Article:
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Posted: 27 December 2006 03:05 AM   [ Ignore ]   [ # 41 ]  
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Rod, I probably could have done such, but at the moment I didn’t even think about it.  I tend to become highly irritated in those situations and choose to say nothing in an attempt not to offend others.  However, when I’m in a large group, I find it very disturbing that someone will just assume the rest of the group practices the same beliefs.  Had it been a family setting it would have MAYBE been different. 

Asking a large group to bow their heads in prayer like that is the same to me as walking around a full room, sneezing all over the place without covering your mouth. 

If they had asked me to say it, I would have probably gave blessings to the Invisible Pink Unicorn and then in closing, reminded them that not everyone believes in myths.  That would have upset a few people, but I suppose that would keep them from asking me again.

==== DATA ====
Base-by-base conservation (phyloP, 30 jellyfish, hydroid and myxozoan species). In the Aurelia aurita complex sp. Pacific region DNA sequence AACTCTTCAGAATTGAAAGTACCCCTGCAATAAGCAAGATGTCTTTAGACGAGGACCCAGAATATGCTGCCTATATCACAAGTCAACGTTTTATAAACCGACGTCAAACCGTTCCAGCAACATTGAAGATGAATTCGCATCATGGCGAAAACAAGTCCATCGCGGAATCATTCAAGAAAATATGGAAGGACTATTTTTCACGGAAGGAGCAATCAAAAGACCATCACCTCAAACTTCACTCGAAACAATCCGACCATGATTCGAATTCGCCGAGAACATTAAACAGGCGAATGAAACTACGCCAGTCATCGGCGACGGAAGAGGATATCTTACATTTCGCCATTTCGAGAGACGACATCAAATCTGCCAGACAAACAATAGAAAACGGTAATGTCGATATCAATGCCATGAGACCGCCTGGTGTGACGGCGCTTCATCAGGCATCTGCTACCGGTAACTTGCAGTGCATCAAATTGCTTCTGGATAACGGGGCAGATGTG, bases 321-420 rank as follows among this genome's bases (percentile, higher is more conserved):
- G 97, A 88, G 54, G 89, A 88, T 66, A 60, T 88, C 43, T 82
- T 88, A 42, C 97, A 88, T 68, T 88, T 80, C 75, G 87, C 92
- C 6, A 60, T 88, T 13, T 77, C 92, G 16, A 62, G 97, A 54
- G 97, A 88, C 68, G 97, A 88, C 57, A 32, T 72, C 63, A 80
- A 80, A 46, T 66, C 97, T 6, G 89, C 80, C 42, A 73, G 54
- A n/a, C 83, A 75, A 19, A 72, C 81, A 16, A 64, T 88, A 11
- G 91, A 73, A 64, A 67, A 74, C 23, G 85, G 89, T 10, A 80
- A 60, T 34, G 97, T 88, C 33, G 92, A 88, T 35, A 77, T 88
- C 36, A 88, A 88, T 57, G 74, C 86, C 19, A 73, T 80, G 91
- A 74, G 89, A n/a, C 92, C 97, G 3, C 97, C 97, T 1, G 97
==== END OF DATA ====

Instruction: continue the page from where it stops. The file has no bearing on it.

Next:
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Posted: 27 December 2006 07:40 AM   [ Ignore ]   [ # 42 ]  
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[quote author=“ryanvc76”]
If they had asked me to say it, I would have probably gave blessings to the Invisible Pink Unicorn and then in closing, reminded them that not everyone believes in myths.  That would have upset a few people, but I suppose that would keep them from asking me again.

I think most of us know how emotional we atheists can get in these situations.
Mostly though I’d say that anger is a bad adviser here.
To directly offend the religious people in question will not help our cause.
To remain calm and just say that you don’t believe in their god and therefore won’t say grace is probably the better way.
It is something I admire about Sam. He doesn’t lose his cool.

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“You know I’m born to lose, and gambling is for fools.
But that’s the way I like it baby, I don’t want to live forever.”

From the autobiography of A.A.Mills, ‘The passage of time, according to an estranged, casual tyrant.’

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Posted: 27 December 2006 08:16 AM   [ Ignore ]   [ # 43 ]  
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I do have agree with Sander here.  If an Atheist gets angry and lets it be seen, it just works to the advantage of the Christian who already believes all Atheist are troubled, angry people.  I let it be known that I do not believe in god, but at the same time, I try not to be an ass about it.  It does require me to bite my tongue occasionally.